- The Washington Times - Friday, December 4, 2015

Kurdish peshmerga fighters have discovered a network of underground tunnels believed to be used by the Islamic State beneath the Iraqi city of Sinjar.

Kurdish forces recaptured the city from the terrorist group last month and have since uncovered more than 70 tunnels throughout the city, according to Business Insider.

The militants reportedly used the tunnels — wired for electricity and fortified with sandbags — to protect themselves against airstrikes and to plot against Kurdish forces undetected.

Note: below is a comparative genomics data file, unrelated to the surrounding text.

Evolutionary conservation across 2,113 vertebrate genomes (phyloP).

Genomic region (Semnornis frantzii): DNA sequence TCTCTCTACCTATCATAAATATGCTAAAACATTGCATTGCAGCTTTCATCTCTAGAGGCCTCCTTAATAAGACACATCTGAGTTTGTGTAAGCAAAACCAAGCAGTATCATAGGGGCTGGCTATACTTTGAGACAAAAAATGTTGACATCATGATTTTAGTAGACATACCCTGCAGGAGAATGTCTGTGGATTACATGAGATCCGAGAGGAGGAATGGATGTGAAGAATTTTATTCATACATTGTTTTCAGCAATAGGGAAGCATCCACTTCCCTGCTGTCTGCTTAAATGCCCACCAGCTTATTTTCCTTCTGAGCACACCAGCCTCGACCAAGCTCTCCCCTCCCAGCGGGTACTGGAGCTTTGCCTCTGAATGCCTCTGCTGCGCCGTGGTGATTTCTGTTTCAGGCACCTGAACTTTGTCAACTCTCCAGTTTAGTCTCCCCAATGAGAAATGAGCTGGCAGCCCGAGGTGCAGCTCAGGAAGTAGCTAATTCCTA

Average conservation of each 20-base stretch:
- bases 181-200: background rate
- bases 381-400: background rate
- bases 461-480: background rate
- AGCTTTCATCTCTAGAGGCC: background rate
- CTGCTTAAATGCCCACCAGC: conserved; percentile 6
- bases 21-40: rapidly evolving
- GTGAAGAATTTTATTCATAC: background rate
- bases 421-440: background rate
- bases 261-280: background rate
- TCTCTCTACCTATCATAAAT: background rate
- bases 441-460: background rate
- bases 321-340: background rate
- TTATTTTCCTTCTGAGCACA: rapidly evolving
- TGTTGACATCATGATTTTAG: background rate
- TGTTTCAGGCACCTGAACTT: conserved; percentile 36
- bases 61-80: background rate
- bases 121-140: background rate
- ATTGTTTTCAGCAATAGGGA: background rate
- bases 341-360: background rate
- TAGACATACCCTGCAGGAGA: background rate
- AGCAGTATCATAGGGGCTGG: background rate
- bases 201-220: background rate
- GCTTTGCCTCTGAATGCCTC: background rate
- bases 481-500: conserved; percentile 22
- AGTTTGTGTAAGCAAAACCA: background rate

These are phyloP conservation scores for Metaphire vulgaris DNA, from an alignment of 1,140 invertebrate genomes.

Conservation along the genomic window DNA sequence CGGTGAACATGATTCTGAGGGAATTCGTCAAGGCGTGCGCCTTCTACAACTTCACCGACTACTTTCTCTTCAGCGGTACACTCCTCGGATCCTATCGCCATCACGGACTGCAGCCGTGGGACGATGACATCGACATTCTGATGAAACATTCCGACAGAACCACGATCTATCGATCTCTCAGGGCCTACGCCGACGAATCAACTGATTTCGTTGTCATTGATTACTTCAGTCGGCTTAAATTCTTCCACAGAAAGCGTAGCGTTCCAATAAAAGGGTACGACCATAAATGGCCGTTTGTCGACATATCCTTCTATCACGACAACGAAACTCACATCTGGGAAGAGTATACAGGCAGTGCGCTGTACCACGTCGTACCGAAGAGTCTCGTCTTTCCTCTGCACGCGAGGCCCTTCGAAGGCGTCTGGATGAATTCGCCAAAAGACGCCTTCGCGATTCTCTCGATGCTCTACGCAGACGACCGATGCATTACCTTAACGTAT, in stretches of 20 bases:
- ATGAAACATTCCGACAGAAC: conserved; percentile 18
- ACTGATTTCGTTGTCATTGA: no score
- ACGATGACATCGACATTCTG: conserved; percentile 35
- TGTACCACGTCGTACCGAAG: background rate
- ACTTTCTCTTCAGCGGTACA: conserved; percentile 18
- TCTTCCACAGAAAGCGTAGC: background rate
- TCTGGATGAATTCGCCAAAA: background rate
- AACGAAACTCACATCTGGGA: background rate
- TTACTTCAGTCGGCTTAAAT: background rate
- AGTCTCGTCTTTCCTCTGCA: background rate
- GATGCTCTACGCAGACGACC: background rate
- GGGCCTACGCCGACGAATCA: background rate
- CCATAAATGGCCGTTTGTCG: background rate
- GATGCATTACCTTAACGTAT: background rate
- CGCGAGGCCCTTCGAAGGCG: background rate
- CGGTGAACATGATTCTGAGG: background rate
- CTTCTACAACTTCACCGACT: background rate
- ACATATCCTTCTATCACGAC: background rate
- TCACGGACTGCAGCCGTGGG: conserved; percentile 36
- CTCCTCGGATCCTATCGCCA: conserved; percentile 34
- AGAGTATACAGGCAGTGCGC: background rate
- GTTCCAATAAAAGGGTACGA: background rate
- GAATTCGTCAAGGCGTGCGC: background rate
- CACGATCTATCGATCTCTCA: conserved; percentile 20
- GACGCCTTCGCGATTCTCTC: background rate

Kurdish forces also found a trove of the Islamic State’s supplies that had been left behind, including ammunition, medicine and more than 90 bombs, according to Business Insider.

The terror group dug so many tunnels “that they completely destroyed the infrastructure of Sinjar,” Wais Faiq, head of the town council told Reuters.

“There is a tunnel under every alley, street, and public building that remains intact,” Mr. Faiq continued. “This is clear evidence the terrorist Daesh (Islamic State) group is aware of Sinjar’s geographical importance as it can link Raqqa to Iraq, and for that reason they kept a tight grip on Sinjar.”

Roughly 200,000 people lived in Sinjar before bloody conflict took over the region over a year ago.

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